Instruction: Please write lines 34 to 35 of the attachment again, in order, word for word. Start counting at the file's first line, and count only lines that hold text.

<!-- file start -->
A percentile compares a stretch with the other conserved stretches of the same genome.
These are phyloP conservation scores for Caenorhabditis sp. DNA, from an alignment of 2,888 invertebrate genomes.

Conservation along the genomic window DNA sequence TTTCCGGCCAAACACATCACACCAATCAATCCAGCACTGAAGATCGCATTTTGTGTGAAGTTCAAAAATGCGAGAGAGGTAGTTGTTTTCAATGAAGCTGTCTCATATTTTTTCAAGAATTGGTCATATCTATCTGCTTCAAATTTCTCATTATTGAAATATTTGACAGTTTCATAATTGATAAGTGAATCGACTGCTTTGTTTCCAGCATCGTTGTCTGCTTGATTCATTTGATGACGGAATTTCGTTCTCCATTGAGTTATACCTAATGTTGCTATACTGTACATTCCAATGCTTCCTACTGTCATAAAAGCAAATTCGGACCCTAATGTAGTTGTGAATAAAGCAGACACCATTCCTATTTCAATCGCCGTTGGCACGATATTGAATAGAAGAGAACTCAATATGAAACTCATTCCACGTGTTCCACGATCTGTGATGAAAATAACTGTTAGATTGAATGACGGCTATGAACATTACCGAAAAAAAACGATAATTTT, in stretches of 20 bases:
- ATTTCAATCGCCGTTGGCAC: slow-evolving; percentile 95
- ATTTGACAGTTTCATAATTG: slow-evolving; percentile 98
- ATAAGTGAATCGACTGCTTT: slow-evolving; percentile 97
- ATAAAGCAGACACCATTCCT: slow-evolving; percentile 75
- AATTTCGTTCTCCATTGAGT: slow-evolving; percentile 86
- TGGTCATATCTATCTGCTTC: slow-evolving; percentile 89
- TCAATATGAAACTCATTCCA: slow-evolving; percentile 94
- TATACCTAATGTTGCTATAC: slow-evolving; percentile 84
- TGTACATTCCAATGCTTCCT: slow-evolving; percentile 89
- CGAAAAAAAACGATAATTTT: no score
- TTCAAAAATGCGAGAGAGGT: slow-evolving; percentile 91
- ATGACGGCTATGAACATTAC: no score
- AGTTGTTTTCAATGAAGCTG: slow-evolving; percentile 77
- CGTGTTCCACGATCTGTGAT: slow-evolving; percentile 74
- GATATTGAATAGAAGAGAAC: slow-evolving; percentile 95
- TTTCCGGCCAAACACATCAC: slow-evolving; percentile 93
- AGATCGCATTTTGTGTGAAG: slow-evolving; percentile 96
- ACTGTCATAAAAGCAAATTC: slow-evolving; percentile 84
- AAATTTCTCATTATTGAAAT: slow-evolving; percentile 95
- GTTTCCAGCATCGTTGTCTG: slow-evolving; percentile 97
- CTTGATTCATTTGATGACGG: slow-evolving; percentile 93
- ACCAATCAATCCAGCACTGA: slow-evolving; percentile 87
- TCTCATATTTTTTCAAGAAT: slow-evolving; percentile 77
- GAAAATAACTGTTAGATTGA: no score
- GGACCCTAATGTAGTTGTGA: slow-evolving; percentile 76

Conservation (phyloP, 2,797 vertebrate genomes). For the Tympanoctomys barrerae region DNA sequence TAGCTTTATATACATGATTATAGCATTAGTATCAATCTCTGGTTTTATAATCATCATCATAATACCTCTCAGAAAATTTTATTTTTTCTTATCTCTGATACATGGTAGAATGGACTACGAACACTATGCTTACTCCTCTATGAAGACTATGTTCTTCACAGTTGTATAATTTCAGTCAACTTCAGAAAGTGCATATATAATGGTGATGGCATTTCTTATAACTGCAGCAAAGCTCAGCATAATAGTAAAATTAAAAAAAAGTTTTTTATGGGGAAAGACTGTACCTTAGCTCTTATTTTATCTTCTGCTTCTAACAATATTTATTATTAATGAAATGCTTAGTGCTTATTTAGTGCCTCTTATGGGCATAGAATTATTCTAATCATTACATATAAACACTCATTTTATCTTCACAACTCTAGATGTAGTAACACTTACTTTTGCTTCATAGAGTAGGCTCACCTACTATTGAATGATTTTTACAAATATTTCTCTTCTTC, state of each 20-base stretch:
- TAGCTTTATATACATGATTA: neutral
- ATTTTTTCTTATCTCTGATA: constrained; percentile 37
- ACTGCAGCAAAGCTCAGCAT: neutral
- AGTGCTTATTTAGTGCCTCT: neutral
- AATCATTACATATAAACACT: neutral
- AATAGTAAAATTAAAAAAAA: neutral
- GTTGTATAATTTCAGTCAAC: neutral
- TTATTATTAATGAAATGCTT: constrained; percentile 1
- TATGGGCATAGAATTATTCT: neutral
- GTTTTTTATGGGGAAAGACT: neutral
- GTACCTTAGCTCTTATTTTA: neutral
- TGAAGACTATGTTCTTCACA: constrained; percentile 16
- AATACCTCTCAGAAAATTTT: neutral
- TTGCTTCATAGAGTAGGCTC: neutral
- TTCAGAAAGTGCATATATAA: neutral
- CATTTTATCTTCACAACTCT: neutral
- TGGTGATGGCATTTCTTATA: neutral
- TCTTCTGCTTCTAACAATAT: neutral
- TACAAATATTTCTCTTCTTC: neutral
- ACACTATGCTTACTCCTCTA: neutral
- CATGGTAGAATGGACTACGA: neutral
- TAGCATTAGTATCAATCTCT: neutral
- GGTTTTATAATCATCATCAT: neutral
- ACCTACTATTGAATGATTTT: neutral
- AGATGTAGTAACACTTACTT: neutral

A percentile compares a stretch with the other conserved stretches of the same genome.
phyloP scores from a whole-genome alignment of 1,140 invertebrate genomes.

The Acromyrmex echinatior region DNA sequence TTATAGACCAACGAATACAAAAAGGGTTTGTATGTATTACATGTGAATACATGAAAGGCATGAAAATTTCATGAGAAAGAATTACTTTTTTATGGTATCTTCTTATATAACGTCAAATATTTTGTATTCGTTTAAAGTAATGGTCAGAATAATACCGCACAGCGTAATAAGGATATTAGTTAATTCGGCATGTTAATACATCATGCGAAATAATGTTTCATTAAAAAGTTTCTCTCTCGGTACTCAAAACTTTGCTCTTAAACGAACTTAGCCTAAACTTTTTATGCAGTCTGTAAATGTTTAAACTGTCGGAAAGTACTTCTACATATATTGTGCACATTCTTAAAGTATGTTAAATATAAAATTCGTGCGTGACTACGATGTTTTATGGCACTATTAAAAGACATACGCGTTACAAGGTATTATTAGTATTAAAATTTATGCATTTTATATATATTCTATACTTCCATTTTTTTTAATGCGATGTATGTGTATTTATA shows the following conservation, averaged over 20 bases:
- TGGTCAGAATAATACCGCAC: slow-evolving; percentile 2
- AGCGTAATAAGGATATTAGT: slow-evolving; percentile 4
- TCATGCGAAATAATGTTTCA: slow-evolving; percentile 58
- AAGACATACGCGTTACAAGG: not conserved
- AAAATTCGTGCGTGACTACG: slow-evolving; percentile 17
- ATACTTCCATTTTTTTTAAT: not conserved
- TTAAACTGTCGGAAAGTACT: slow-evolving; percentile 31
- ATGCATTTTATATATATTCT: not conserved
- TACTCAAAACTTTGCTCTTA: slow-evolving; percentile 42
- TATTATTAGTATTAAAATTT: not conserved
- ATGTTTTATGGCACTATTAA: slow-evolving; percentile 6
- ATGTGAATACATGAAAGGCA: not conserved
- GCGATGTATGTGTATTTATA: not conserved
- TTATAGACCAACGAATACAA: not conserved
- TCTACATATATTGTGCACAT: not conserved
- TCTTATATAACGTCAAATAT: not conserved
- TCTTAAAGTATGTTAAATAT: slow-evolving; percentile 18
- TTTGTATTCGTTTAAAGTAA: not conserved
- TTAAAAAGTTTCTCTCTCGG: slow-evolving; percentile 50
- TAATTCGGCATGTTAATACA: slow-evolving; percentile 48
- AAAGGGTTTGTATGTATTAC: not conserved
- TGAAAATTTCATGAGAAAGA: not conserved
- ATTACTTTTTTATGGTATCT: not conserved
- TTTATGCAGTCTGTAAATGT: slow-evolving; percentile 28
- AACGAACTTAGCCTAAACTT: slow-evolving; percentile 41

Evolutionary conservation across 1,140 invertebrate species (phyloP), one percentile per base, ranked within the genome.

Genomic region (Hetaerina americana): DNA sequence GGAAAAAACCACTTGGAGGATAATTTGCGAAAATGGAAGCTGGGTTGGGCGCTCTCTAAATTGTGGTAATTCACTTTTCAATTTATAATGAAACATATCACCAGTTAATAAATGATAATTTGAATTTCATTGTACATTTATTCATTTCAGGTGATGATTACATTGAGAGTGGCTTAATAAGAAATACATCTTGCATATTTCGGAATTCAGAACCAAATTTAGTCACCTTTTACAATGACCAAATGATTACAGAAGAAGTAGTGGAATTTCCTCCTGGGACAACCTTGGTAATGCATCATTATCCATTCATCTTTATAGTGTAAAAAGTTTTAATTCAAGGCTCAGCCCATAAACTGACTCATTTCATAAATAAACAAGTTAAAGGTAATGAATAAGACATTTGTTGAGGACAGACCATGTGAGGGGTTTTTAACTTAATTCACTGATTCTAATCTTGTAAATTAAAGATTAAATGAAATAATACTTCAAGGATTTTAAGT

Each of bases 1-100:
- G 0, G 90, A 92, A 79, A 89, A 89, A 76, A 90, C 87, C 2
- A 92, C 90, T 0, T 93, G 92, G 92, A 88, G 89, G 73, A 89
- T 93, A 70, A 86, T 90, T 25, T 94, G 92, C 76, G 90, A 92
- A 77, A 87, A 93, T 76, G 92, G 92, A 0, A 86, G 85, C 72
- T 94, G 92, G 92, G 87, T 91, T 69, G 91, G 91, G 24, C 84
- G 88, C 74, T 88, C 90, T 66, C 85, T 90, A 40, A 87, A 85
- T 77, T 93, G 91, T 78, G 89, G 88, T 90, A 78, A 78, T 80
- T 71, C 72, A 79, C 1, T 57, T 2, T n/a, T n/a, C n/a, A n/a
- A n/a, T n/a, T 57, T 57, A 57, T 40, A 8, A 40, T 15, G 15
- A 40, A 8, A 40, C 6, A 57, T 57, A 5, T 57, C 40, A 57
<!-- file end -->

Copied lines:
- AATCATTACATATAAACACT: neutral
- AATAGTAAAATTAAAAAAAA: neutral